Richard Pryor wants his movie back--you know what I'm sayin'?

The iconic comedian has filed a lawsuit against director Penelope Spheeris over the first film that Pryor ever starred in, which he claims Spheeris has, or had, in her possession.

The never released 1968 comedy, about a white man who goes on trial for having raped a black woman, is best known as Uncle Tom's Fairy Tales, but is variously titled Uncle Tom's Tales and Bon Appetit.

Copies of the early Pryor work were rumored to be non-existent after Pryor's former wife supposedly shredded the negative due to her frustration with his constant work on the would-be opus.

In a suit filed Wednesday in Los Angeles Superior Court, Pryor says he put up the money for the production and hired Spheeris, then a film student, to help shoot and edit the envelope-pushing movie. He says that all negatives, positives, prints and soundtrack went missing from his house in the mid-1980s--around the time he was recovering from a free-basing incident gone awry and his diagnosis with multiple sclerosis.

The 64-year-old holds Spheeris, best known for helming Wayne's World, and his daughter Rain, also named in the suit, responsible for absconding with the film.

Pryor says he believed the film to have been lost until scenes from Uncle Tom's Fairy Tales surfaced two months ago, when he was feted by the Directors Guild of America.

Per the suit, he contacted Spheeris after the tribute and asked about the whereabouts of the footage. She supposedly told him that she had turned over elements to the Academy Film Archive of the Academy of Motion Picture Arts and Sciences. She later withdrew the elements with the intent of giving them to the 36-year-old Rain Pryor.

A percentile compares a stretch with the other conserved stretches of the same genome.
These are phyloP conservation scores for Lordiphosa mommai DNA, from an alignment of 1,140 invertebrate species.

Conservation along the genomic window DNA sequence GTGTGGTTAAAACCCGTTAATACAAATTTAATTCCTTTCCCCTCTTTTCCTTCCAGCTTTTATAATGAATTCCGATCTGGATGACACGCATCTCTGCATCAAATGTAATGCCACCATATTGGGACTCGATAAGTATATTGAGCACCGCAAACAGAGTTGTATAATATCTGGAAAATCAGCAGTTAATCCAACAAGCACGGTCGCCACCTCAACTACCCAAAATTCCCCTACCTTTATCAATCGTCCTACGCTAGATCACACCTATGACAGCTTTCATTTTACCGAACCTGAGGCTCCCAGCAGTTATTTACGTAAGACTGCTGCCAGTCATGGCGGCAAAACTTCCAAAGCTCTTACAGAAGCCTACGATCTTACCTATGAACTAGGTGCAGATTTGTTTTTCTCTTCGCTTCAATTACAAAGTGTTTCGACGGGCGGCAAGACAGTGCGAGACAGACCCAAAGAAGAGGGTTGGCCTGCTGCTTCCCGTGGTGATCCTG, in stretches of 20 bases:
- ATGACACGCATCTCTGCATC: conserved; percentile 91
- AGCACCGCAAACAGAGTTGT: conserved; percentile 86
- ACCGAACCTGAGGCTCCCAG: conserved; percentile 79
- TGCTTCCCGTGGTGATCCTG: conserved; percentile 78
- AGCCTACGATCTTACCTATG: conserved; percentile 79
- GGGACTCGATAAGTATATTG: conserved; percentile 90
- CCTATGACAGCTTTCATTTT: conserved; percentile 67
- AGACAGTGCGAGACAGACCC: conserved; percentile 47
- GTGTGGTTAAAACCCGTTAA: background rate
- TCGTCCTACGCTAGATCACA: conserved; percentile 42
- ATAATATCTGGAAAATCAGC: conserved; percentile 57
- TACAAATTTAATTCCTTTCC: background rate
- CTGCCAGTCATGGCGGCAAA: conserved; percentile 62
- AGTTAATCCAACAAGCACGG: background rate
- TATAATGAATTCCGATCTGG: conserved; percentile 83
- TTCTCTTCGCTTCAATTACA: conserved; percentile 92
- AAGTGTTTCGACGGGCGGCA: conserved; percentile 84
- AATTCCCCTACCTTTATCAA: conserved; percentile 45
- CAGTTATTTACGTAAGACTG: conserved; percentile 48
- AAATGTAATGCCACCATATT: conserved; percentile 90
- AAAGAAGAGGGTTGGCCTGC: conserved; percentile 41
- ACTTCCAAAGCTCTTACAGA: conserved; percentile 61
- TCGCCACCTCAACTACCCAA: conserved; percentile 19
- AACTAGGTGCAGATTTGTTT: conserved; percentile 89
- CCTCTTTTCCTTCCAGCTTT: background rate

But daughter has apparently remained mum to her dad about the film, which he says holds "substantial artistic and historical value."

Neither Spheeris nor the younger Pryor have commented on the lawsuit.

Richard Pryor, considered one of the greatest stand-up comics of all time and a huge box-office draw through the early 1980s, is now confined to a wheelchair due to MS. Although he rarely appears in public, he did turn out to receive the inaugural Mark Twain Prize for American Humor in 1998, and most recently was featured in the 2004 Comedy Central special I Ain't Dead Yet, M*therf@ck%r!, where he was lauded by the likes of Dave Chappelle, Margaret Cho, Jamie Foxx, Whoopi Goldberg, Steve Harvey, Chris Rock, Denis Leary and Robin Williams.

Rain Pryor has been touring with her one-woman show, Fried Chicken and Latkes to generally positive reviews. Her chief credit is as a series regular on the 1980s ABC sitcom Head of the Class.

Spheeris most recently helmed the 2003 made-for-TV movie The Crooked E: The Unshredded Truth About Enron. She has two projects in the pipeline, the Tom Arnold-penned comedy The Kid & I and the long-in-the-works biopic on singer Janis Joplin, The Gospel According to Janis.

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